The cost of living crisis has cast dark shadows across the nation. Energy bills are increasing, rent prices are soaring as the supply of affordable housing plummets, and the effects of climate change are unravelling before our eyes. So why is it that some young people find light in retail therapy?
While the outside world is rife with chaos, social media continues to promote a luxury lifestyle by encouraging users to keep up to date with the latest trends and fast fashion hauls. The promise of shiny new packages and polyester clothing offering a quick dopamine hit is obtainable for everyone – regardless of budget. How? Buy Now Pay Later (BNPL).
BNPL schemes echo similar traits to former payday lenders such as Wonga, which allowed customers to rack up unaffordable amounts of debt due to lack of regulation. Now, BNPL options like Klarna and Clearpay offer shoppers the appealing option to purchase items instantly but pay later.
“By the time I realised how deep in debt I was, it was too late,” shares Chloe, a 20-year-old student from Blackpool.
Surrounded by yesterday’s trendy clothing and parcels past their return date, university student Chloe noticed how easy it was to drown in outstanding payments and late fees: “I’d maxed-out [my] student overdraft and owed almost a grand in repayments.
“It got to the point where I was too scared to open my emails because my inbox was flooded with reminders for a next payment or that I’d missed a payment, so now I have to pay a late fee.”
One study from Credit Karma, found 58 per cent of BNPL users are utilising it to try and manage the rising cost of living.
This has sparked concern that younger people could fall into debt or end up with a poor credit score if they fail to make repayments on time.
With the continued glamorisation of consumerism online, people aged 18-24 from lower-class backgrounds are disproportionately impacted by unscrupulous BNPL marketing tactics. And a surge in the cost of living has reflected in the price of clothing and footwear, perpetuating a vicious cycle of debt.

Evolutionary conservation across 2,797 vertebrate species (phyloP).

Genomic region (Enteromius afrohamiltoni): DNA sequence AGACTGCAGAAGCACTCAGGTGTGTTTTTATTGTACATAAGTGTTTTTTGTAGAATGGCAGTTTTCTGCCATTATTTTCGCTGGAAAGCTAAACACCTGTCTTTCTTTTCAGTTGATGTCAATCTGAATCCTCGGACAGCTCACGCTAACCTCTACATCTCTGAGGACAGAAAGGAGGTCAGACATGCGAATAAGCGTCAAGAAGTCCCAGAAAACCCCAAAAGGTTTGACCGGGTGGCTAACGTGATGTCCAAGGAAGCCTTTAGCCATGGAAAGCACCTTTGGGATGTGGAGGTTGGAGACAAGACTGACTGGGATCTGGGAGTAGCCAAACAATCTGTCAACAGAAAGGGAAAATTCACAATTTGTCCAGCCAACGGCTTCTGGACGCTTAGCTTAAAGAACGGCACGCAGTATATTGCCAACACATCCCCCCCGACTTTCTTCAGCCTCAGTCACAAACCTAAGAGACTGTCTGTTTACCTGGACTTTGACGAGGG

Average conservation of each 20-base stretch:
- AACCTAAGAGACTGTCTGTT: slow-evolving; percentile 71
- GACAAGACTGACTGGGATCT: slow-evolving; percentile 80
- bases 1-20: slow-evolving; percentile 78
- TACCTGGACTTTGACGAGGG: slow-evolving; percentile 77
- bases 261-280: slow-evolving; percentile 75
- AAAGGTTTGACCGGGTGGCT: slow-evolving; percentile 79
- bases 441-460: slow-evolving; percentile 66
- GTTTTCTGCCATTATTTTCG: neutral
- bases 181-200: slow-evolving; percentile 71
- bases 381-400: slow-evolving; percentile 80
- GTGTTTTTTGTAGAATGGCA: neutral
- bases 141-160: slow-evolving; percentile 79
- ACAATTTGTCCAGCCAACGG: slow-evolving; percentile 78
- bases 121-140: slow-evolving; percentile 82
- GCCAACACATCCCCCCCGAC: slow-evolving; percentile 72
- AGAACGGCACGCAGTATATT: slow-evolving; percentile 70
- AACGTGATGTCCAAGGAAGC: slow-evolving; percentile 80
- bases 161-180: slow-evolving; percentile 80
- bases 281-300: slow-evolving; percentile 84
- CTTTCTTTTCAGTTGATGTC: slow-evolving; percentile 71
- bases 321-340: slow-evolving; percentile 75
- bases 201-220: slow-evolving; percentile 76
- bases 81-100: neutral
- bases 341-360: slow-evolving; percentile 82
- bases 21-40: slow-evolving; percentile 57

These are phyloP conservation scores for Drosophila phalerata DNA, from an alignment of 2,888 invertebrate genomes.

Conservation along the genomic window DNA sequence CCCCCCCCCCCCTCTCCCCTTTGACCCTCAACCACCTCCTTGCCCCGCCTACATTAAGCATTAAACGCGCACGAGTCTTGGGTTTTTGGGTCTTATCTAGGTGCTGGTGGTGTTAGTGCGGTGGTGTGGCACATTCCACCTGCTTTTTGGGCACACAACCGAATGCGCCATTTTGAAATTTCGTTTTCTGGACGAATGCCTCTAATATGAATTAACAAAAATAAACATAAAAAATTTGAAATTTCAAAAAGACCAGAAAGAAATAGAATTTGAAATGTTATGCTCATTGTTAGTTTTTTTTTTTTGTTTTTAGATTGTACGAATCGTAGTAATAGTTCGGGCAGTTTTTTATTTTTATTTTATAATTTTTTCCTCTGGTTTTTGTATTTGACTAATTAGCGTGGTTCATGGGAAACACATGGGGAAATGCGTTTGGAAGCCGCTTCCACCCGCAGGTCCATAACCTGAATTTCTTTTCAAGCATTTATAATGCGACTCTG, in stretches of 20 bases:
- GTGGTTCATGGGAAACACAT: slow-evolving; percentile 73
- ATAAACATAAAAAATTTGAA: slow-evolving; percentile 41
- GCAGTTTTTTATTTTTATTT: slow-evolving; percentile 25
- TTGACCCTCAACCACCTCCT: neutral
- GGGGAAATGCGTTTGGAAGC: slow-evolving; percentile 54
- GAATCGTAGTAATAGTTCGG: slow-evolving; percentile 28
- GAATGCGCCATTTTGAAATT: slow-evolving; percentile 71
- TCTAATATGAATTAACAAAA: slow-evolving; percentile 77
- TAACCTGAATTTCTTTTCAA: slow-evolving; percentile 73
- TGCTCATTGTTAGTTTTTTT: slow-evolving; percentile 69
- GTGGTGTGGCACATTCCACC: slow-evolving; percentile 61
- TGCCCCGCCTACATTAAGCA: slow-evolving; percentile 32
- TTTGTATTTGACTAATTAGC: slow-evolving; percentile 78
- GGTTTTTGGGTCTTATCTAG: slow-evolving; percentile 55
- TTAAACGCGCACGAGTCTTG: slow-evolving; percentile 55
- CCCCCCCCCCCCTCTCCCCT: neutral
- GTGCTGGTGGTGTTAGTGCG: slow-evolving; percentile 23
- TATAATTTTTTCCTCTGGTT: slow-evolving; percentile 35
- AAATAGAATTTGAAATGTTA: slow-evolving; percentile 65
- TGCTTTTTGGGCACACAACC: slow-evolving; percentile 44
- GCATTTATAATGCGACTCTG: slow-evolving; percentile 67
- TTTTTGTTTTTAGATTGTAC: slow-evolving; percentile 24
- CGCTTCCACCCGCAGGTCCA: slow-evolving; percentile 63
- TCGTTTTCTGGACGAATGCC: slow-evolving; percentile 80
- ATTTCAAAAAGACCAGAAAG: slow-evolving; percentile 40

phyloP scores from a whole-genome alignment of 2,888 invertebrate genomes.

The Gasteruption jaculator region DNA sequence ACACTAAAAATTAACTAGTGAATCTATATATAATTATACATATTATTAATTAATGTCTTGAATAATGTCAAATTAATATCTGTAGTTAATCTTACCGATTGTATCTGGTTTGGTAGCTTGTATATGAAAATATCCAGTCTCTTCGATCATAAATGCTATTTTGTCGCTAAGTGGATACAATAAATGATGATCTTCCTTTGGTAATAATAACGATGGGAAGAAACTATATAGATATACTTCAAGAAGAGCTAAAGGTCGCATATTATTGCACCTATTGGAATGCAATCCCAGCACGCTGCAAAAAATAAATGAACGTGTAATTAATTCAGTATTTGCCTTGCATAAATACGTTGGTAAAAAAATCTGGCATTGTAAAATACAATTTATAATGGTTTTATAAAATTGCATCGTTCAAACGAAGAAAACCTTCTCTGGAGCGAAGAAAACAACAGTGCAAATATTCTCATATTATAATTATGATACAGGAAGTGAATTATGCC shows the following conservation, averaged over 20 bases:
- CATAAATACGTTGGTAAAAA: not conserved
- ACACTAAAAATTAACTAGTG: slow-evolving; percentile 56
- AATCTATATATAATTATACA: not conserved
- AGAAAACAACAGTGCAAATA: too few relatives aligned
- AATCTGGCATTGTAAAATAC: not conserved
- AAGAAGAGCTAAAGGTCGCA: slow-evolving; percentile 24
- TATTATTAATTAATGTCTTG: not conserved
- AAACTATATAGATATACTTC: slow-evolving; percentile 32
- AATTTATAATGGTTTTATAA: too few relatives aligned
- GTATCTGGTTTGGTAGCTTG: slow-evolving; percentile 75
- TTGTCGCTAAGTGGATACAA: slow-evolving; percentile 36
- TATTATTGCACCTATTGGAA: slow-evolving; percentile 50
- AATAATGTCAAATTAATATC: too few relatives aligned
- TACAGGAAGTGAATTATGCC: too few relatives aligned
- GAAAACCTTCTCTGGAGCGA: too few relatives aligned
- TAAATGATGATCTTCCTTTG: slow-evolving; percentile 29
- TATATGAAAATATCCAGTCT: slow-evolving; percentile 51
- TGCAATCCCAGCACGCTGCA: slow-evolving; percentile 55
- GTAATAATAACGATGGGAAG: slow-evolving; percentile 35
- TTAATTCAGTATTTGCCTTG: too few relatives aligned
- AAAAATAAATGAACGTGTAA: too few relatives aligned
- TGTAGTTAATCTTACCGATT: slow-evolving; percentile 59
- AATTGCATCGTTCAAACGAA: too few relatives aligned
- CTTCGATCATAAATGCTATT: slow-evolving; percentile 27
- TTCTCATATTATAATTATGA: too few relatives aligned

Chloe explains shopping websites enticed her to continue using Klarna: “It was advertised as ‘safe’, so why wouldn’t I go for the option where I pay as little as possible?”
Like Chloe, 26 per cent of shoppers regret using BNPL. “I was buying clothes I couldn’t afford just to make myself feel better, and in the end it made me feel worse,” she adds.
Critics of BNPL have raised concerns over the sufficiency of their ‘soft credit check’ assessments given that lenders cannot see the borrowing status with other companies. This allows vulnerable customers like Chloe to be eligible for multiple short term agreements.
Sue Anderson, Head of Media at UK debt charity, StepChange, explains BNPL schemes are deliberately marketed to less financially experienced consumers – as a means of payment rather than as a form of credit.
“There is currently very little friction to prevent consumers building up significant amounts of cumulative debt. These concerns become magnified due to the targeting of these products on social media at younger people – a group that has a greater risk of experiencing problem debt,” says Anderson.
Research from Money.co.uk highlights a growing trend in BNPL due to social media influencer promotion. Responding to the consumerist culture promoted online, sustainable fashion activist Aja Barber says: “We are raised to think we are consumers from a young age. It is pushed upon you that buying things will make you feel better.
“[BNPL companies] exploit the working class, dangling the opportunity to ‘keep up with the Joneses’ by buying the shiny new clothes that influencers are wearing now and worrying about the debt later. But this doesn’t just hurt people’s pockets; it harms the planet too.”
The fast fashion industry contributes 92 million tonnes of textiles waste to landfills every year making the industry one of the largest contributors to climate change.
A report published by Money.co.uk noted one in six shoppers admitted to using BNPL to fund their purchases because they got carried away and purchased more than they could afford.
“My generation is heavily influenced by what we see online,” says Chloe. “It’s easy enough for older adults to say ‘take no notice’, but the feeling of being an outsider for not having whatever the current trend is isn’t new.
“I remember being worried when I was in school for things like not having the same River Island bag that everyone else was wearing. It seems minor now, but it sticks with you.
“I think the reason people don’t talk about it much is because of shame. It’s not a particularly nice thing to admit that I got into debt because I was buying clothes I couldn’t afford.”